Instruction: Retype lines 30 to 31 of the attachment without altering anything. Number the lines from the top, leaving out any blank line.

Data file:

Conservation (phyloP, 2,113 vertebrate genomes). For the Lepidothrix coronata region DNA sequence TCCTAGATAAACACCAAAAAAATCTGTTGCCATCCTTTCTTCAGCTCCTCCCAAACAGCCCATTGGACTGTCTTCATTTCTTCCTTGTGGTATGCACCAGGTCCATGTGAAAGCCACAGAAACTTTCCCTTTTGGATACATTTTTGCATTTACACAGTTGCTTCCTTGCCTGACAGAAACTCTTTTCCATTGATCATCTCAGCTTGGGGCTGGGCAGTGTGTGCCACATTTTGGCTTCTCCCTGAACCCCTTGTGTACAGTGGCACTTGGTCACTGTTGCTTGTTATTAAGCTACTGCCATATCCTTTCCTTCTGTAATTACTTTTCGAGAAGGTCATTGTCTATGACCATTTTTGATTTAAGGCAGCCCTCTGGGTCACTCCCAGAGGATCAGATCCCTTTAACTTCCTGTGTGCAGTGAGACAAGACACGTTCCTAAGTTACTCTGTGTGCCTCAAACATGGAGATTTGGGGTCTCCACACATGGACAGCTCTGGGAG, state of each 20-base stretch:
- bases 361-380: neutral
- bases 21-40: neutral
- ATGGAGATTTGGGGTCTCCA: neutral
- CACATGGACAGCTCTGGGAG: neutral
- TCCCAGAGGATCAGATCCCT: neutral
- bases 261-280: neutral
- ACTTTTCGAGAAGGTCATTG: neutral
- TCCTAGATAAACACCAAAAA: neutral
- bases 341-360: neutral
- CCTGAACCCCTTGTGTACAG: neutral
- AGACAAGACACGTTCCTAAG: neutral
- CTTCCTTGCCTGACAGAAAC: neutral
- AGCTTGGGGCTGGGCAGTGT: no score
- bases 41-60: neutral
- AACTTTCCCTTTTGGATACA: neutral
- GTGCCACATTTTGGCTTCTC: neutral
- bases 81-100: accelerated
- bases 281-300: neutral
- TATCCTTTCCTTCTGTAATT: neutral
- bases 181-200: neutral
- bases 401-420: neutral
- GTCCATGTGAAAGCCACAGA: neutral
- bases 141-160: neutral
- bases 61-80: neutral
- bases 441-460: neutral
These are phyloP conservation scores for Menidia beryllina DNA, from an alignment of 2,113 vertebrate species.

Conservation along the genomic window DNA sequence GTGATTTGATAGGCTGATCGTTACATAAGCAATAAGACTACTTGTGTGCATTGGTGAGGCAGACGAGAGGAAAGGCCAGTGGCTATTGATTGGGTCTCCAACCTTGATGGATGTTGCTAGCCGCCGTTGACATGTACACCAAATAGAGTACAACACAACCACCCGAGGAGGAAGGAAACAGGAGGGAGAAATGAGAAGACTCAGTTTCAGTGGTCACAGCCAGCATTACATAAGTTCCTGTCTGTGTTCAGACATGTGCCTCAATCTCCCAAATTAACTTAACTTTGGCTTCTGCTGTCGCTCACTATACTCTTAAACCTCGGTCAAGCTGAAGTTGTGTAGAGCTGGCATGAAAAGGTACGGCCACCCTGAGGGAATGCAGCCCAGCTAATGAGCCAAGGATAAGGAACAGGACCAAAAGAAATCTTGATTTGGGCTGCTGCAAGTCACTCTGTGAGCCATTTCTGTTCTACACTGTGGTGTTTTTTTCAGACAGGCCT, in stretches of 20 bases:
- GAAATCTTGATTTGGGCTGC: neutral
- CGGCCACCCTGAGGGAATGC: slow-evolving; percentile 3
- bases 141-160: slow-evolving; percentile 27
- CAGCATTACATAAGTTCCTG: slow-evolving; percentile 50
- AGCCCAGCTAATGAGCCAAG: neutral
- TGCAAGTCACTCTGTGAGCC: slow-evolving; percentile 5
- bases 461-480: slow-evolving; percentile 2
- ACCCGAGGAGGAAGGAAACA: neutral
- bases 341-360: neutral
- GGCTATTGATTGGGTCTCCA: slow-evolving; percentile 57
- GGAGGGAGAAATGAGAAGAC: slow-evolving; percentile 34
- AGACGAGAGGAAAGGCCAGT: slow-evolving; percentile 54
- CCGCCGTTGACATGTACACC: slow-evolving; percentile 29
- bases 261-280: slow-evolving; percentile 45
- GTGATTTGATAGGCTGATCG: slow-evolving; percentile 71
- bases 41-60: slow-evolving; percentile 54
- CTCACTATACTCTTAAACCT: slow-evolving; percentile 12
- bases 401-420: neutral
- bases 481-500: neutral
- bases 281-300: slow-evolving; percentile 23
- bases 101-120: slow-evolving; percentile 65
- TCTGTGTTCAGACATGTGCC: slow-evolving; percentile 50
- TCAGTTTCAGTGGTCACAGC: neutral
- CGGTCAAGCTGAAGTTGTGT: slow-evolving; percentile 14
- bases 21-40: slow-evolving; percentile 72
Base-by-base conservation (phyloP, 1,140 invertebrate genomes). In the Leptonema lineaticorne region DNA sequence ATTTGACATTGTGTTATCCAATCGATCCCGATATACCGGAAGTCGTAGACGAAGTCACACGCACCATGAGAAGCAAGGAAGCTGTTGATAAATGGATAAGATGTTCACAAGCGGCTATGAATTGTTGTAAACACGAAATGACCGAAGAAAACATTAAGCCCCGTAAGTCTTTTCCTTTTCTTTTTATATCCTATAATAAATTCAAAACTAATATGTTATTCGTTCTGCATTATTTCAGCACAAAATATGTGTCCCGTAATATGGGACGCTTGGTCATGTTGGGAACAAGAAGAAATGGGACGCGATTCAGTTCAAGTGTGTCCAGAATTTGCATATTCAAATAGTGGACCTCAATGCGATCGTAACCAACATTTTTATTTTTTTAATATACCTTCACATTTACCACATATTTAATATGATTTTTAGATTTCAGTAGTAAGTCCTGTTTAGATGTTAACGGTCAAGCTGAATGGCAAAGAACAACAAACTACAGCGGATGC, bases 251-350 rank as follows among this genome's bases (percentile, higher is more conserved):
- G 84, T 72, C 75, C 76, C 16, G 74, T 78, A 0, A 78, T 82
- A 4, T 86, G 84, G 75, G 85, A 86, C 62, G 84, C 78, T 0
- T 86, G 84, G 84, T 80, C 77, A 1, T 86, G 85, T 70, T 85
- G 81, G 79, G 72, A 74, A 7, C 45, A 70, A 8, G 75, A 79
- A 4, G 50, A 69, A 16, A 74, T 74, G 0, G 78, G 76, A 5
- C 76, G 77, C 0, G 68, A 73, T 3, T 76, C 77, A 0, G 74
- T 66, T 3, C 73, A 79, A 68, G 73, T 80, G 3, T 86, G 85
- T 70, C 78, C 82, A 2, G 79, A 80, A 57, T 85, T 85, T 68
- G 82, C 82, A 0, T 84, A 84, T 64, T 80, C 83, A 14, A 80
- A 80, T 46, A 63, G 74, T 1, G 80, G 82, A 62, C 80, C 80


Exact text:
- CGGCCACCCTGAGGGAATGC: slow-evolving; percentile 3
- bases 141-160: slow-evolving; percentile 27